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How does a Ground Fault Circuit Interrupt work?

The Home Inspector checks for GFCI outlets and breakers and determines if they are operable or not. But how does a Ground Fault Circuit Interrupt work?


A Ground Fault Circuit Interrupter (GFCI) is an electrical safety device designed to protect against electric shock and electrocution hazards caused by ground faults. A ground fault occurs when electrical current leaks from a circuit and flows through unintended paths, such as through a person's body or through water. GFCIs are commonly used in areas where water and electricity may come into contact, such as bathrooms, kitchens, outdoor outlets, and garages.

Here's how a GFCI outlet and breaker work:

  1. Sensing Current Imbalance: A GFCI continuously monitors the flow of current between the hot and neutral conductors of an electrical circuit. The hot conductor carries the current from the power source, while the neutral conductor completes the circuit back to the source. The GFCI compares the current flowing through the hot and neutral conductors. Under normal conditions, the currents should be equal.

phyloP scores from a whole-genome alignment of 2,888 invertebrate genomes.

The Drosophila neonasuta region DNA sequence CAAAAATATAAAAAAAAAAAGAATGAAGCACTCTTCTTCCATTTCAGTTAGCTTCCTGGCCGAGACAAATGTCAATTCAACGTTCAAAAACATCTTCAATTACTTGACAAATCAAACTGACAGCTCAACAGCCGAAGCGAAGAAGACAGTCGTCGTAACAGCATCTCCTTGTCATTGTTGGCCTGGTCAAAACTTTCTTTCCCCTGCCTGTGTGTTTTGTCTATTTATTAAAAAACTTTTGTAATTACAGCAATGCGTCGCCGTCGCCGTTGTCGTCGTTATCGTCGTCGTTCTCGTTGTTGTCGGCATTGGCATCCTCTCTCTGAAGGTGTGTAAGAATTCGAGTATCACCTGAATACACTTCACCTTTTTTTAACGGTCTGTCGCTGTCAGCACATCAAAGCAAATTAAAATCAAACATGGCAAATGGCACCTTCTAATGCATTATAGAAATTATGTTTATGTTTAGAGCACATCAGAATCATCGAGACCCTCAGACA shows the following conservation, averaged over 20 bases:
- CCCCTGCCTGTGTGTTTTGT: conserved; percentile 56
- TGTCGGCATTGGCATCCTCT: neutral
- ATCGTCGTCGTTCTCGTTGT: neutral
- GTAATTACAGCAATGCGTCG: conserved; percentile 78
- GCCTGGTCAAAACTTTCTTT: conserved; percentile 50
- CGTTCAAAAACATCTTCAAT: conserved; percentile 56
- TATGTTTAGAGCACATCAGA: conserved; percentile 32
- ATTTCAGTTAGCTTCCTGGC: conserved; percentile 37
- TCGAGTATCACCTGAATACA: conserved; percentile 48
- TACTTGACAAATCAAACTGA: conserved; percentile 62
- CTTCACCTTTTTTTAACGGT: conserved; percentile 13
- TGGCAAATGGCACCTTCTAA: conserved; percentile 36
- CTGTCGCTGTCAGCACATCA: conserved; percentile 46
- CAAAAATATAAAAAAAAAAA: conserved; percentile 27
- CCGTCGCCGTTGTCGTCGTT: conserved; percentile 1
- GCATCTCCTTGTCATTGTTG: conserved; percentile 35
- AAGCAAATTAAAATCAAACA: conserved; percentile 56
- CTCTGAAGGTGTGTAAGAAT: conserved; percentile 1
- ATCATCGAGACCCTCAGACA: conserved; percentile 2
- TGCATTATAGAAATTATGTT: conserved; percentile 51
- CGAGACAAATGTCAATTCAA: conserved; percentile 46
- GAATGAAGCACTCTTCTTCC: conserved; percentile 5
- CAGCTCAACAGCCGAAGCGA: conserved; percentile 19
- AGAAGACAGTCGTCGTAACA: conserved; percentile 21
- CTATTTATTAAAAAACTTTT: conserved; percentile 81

2. Detecting Ground Faults: If there is a ground fault, even a small amount of current flowing through an unintended path (like a person or water), it creates an imbalance between the current flowing in the hot and neutral conductors. The GFCI senses this imbalance, typically on the order of a few milliamps, and quickly interrupts the circuit to prevent electric shock.

  3. Interrupting the Circuit: When the GFCI detects a ground fault, it trips a built-in electromechanical switch, disconnecting power to the protected outlet or circuit within milliseconds. This rapid interruption of power prevents the flow of electricity and reduces the risk of electric shock or electrocution.

  4. Resetting the GFCI: After tripping, the GFCI outlet or breaker must be manually reset to restore power. This often involves pressing a reset button on the outlet or flipping the breaker back to the "on" position. Once reset, the outlet or circuit is ready for use again.

In summary, GFCIs provide an important layer of protection against electrical hazards by quickly detecting ground faults and interrupting power to prevent electric shock. They are a crucial safety feature in modern electrical systems, helping to reduce the risk of electrical accidents and protect people from harm.



How does a GFCI work?
This is a typical ground fault circuit interrupt outlet.

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